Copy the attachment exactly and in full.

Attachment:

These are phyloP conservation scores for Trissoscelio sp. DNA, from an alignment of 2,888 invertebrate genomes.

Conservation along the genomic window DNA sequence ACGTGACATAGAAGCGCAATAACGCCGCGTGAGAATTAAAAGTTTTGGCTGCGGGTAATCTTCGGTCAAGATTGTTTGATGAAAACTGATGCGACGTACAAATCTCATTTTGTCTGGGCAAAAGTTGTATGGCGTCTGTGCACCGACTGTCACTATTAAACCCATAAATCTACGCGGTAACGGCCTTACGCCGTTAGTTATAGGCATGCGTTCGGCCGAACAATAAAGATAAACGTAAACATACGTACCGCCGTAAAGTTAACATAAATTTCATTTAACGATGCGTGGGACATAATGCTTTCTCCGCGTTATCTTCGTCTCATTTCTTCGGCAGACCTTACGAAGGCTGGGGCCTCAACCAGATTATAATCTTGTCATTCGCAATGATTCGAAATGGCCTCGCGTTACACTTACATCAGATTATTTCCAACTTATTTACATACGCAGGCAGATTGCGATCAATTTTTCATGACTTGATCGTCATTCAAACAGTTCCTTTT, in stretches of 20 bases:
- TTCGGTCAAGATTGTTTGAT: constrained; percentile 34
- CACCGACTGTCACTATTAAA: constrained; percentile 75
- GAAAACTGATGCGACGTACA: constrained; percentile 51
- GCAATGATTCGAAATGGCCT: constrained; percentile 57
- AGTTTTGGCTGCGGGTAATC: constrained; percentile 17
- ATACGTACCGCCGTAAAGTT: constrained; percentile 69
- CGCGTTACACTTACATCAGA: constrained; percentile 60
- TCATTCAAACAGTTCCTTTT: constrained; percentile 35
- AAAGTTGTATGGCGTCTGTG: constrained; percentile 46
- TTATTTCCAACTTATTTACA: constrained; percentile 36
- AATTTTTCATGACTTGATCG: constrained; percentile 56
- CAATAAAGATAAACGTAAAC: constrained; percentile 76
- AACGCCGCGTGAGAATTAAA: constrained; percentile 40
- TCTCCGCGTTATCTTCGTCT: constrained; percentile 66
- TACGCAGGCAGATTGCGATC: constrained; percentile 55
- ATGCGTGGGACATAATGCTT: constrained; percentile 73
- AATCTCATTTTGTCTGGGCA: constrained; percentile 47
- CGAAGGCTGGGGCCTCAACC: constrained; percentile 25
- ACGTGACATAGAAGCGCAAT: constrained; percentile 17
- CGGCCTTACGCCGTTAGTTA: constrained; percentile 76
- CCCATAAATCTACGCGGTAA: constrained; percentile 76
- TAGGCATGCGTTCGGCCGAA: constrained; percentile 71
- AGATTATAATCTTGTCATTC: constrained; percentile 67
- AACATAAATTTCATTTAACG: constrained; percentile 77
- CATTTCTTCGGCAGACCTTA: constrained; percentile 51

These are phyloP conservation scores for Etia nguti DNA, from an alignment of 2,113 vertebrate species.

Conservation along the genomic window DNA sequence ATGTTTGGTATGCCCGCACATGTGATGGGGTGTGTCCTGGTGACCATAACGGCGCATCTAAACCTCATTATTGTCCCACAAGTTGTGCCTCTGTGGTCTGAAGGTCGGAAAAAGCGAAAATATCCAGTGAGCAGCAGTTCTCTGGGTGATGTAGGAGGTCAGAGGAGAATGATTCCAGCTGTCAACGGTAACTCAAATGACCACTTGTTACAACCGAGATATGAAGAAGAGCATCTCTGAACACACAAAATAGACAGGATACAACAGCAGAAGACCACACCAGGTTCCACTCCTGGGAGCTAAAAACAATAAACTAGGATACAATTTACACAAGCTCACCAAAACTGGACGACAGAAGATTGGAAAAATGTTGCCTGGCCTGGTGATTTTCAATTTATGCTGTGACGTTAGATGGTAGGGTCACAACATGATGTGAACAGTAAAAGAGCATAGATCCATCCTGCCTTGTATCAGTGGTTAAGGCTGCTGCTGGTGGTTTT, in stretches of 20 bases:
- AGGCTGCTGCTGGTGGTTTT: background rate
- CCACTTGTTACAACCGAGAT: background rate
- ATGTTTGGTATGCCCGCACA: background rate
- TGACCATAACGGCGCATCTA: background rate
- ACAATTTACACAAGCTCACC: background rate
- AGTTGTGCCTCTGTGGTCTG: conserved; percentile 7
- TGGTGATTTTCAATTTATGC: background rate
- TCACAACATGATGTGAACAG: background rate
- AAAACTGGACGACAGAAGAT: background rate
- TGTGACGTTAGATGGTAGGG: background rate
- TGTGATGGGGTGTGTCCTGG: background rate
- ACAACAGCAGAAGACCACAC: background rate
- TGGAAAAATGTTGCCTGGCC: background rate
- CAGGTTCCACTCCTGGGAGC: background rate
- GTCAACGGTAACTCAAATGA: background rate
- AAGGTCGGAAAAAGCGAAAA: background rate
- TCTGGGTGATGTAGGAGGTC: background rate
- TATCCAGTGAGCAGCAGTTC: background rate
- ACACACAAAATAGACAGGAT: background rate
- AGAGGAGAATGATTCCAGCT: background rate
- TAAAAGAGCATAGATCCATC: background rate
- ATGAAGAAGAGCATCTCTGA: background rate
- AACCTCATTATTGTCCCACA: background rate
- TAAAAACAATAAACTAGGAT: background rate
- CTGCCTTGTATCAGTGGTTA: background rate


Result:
These are phyloP conservation scores for Trissoscelio sp. DNA, from an alignment of 2,888 invertebrate genomes.

Conservation along the genomic window DNA sequence ACGTGACATAGAAGCGCAATAACGCCGCGTGAGAATTAAAAGTTTTGGCTGCGGGTAATCTTCGGTCAAGATTGTTTGATGAAAACTGATGCGACGTACAAATCTCATTTTGTCTGGGCAAAAGTTGTATGGCGTCTGTGCACCGACTGTCACTATTAAACCCATAAATCTACGCGGTAACGGCCTTACGCCGTTAGTTATAGGCATGCGTTCGGCCGAACAATAAAGATAAACGTAAACATACGTACCGCCGTAAAGTTAACATAAATTTCATTTAACGATGCGTGGGACATAATGCTTTCTCCGCGTTATCTTCGTCTCATTTCTTCGGCAGACCTTACGAAGGCTGGGGCCTCAACCAGATTATAATCTTGTCATTCGCAATGATTCGAAATGGCCTCGCGTTACACTTACATCAGATTATTTCCAACTTATTTACATACGCAGGCAGATTGCGATCAATTTTTCATGACTTGATCGTCATTCAAACAGTTCCTTTT, in stretches of 20 bases:
- TTCGGTCAAGATTGTTTGAT: constrained; percentile 34
- CACCGACTGTCACTATTAAA: constrained; percentile 75
- GAAAACTGATGCGACGTACA: constrained; percentile 51
- GCAATGATTCGAAATGGCCT: constrained; percentile 57
- AGTTTTGGCTGCGGGTAATC: constrained; percentile 17
- ATACGTACCGCCGTAAAGTT: constrained; percentile 69
- CGCGTTACACTTACATCAGA: constrained; percentile 60
- TCATTCAAACAGTTCCTTTT: constrained; percentile 35
- AAAGTTGTATGGCGTCTGTG: constrained; percentile 46
- TTATTTCCAACTTATTTACA: constrained; percentile 36
- AATTTTTCATGACTTGATCG: constrained; percentile 56
- CAATAAAGATAAACGTAAAC: constrained; percentile 76
- AACGCCGCGTGAGAATTAAA: constrained; percentile 40
- TCTCCGCGTTATCTTCGTCT: constrained; percentile 66
- TACGCAGGCAGATTGCGATC: constrained; percentile 55
- ATGCGTGGGACATAATGCTT: constrained; percentile 73
- AATCTCATTTTGTCTGGGCA: constrained; percentile 47
- CGAAGGCTGGGGCCTCAACC: constrained; percentile 25
- ACGTGACATAGAAGCGCAAT: constrained; percentile 17
- CGGCCTTACGCCGTTAGTTA: constrained; percentile 76
- CCCATAAATCTACGCGGTAA: constrained; percentile 76
- TAGGCATGCGTTCGGCCGAA: constrained; percentile 71
- AGATTATAATCTTGTCATTC: constrained; percentile 67
- AACATAAATTTCATTTAACG: constrained; percentile 77
- CATTTCTTCGGCAGACCTTA: constrained; percentile 51

These are phyloP conservation scores for Etia nguti DNA, from an alignment of 2,113 vertebrate species.

Conservation along the genomic window DNA sequence ATGTTTGGTATGCCCGCACATGTGATGGGGTGTGTCCTGGTGACCATAACGGCGCATCTAAACCTCATTATTGTCCCACAAGTTGTGCCTCTGTGGTCTGAAGGTCGGAAAAAGCGAAAATATCCAGTGAGCAGCAGTTCTCTGGGTGATGTAGGAGGTCAGAGGAGAATGATTCCAGCTGTCAACGGTAACTCAAATGACCACTTGTTACAACCGAGATATGAAGAAGAGCATCTCTGAACACACAAAATAGACAGGATACAACAGCAGAAGACCACACCAGGTTCCACTCCTGGGAGCTAAAAACAATAAACTAGGATACAATTTACACAAGCTCACCAAAACTGGACGACAGAAGATTGGAAAAATGTTGCCTGGCCTGGTGATTTTCAATTTATGCTGTGACGTTAGATGGTAGGGTCACAACATGATGTGAACAGTAAAAGAGCATAGATCCATCCTGCCTTGTATCAGTGGTTAAGGCTGCTGCTGGTGGTTTT, in stretches of 20 bases:
- AGGCTGCTGCTGGTGGTTTT: background rate
- CCACTTGTTACAACCGAGAT: background rate
- ATGTTTGGTATGCCCGCACA: background rate
- TGACCATAACGGCGCATCTA: background rate
- ACAATTTACACAAGCTCACC: background rate
- AGTTGTGCCTCTGTGGTCTG: conserved; percentile 7
- TGGTGATTTTCAATTTATGC: background rate
- TCACAACATGATGTGAACAG: background rate
- AAAACTGGACGACAGAAGAT: background rate
- TGTGACGTTAGATGGTAGGG: background rate
- TGTGATGGGGTGTGTCCTGG: background rate
- ACAACAGCAGAAGACCACAC: background rate
- TGGAAAAATGTTGCCTGGCC: background rate
- CAGGTTCCACTCCTGGGAGC: background rate
- GTCAACGGTAACTCAAATGA: background rate
- AAGGTCGGAAAAAGCGAAAA: background rate
- TCTGGGTGATGTAGGAGGTC: background rate
- TATCCAGTGAGCAGCAGTTC: background rate
- ACACACAAAATAGACAGGAT: background rate
- AGAGGAGAATGATTCCAGCT: background rate
- TAAAAGAGCATAGATCCATC: background rate
- ATGAAGAAGAGCATCTCTGA: background rate
- AACCTCATTATTGTCCCACA: background rate
- TAAAAACAATAAACTAGGAT: background rate
- CTGCCTTGTATCAGTGGTTA: background rate